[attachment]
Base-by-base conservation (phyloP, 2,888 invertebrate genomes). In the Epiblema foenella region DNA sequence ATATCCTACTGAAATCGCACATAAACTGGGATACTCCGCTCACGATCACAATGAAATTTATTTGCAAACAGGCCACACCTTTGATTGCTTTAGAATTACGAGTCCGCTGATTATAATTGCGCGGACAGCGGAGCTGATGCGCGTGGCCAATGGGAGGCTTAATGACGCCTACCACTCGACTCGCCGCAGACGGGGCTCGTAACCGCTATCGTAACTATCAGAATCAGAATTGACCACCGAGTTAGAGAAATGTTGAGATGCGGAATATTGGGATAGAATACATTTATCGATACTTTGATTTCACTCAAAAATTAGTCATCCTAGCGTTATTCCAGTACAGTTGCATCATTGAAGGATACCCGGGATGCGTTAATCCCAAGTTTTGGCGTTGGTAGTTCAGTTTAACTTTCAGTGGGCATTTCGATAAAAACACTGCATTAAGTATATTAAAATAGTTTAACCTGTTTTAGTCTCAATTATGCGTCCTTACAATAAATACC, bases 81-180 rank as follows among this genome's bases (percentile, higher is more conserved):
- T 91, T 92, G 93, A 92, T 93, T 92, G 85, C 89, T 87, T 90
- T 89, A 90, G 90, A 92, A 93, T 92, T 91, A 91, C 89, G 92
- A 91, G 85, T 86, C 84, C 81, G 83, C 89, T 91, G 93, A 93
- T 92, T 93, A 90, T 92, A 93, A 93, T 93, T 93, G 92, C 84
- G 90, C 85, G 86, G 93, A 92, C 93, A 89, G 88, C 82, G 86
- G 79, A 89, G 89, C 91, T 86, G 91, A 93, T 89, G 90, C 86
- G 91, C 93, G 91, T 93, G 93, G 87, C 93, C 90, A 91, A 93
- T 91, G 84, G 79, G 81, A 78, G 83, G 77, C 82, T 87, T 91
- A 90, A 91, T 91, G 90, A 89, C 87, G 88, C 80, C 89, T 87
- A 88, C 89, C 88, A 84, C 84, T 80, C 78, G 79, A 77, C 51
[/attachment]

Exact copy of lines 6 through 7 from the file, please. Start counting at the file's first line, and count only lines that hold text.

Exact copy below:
- G 90, C 85, G 86, G 93, A 92, C 93, A 89, G 88, C 82, G 86
- G 79, A 89, G 89, C 91, T 86, G 91, A 93, T 89, G 90, C 86